‘What if there’s a shabu lab in UP?’ AFP uses drug war to justify termination of accord

What if there’s a shabu lab inside the University of the Philippines (UP)?

This was the hypothetical situation presented by Armed Forces of the Philippines (AFP) Spokesperson Major General Edgard Arevalo in justifying the Duterte government’s abrupt termination of the 1989 accord between the state university and the Department of National Defense which prevented the military and police from freely entering UP campuses.

Paano na lamang po kung mayroong shabu laboratory, for instance. sa loob ng University of the Philippines community or campus and meron tayong valid arrest warrant at search warrant?” Arevalo, a lawyer, said in a press briefing on Wednesday, January 20.

(What if there’s a shabu laboratory, for instance, inside the UP community or campus and we have a valid arrest warrant and search warrant?)

UP has its own police force inside the campus, which can make arrests and turn over criminals to fellow police. Asked if they distrust the university administration, Defense Secretary Delfin Lorenzana said no, but the procedure under the accord “defeats the purpose” of the warrants.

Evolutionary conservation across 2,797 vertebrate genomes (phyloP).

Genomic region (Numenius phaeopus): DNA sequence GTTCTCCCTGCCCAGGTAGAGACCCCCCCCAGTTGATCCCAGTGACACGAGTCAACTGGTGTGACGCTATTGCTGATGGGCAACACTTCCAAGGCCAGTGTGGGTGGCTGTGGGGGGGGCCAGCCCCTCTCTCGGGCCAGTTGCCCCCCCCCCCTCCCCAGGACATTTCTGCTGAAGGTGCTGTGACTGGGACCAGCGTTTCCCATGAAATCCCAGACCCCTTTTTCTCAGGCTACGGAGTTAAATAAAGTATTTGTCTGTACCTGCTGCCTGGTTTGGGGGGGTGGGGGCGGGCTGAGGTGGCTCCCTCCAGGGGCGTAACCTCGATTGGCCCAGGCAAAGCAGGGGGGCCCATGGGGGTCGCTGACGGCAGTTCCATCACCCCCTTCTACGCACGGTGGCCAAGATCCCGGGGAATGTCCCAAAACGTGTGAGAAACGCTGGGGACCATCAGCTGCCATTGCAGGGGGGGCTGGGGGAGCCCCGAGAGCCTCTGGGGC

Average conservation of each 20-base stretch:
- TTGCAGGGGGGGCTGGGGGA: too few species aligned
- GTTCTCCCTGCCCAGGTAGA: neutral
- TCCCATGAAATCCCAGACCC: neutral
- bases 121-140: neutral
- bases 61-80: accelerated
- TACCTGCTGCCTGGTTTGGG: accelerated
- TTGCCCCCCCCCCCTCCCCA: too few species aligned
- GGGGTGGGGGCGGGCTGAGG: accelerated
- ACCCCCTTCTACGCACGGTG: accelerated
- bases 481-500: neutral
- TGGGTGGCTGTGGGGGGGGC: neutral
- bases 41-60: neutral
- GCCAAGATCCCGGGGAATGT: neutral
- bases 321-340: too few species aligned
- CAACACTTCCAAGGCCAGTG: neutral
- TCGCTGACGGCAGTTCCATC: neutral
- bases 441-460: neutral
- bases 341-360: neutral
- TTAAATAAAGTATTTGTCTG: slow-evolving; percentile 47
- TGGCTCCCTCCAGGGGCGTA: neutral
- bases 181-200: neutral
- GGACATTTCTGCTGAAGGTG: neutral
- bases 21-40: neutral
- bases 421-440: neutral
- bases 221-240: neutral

The legal theory

By citing this example, the AFP argued that the 1989 accord was “depriving the public of their right to be ensured to be safe.”

Arevalo said that under the Rules of Court, which details procedures for police to follow in making arrests, there was no extra step that required law enforcement to inform the university before implementing its warrants.

“What makes UP so special to have this treatment?” Lorenzana asked.

The military has also claimed that the agreement has been "voided by the passage of time."

To recall, UP was able to secure this agreement in 1989 to shield students from police and military presence in schools intended to suppress dissent and protest actions. It was signed two weeks after the warrantless arrest of Philippine Collegian staff member Donato Continente in UP Diliman, over the assassination of US military officer James Nicholas Rowe earlier that year.

Continente, who said he was tortured to admit to a crime he didn't commit, served a reduced prison term following a Supreme Court ruling that he was only an accomplice. – Rappler.com

Rambo Talabong

Rambo Talabong covers the House of Representatives and local governments for Rappler. Prior to this, he covered security and crime. He was named Jaime V. Ongpin Fellow in 2019 for his reporting on President Rodrigo Duterte’s war on drugs. In 2021, he was selected as a journalism fellow by the Fellowships at Auschwitz for the Study of Professional Ethics.

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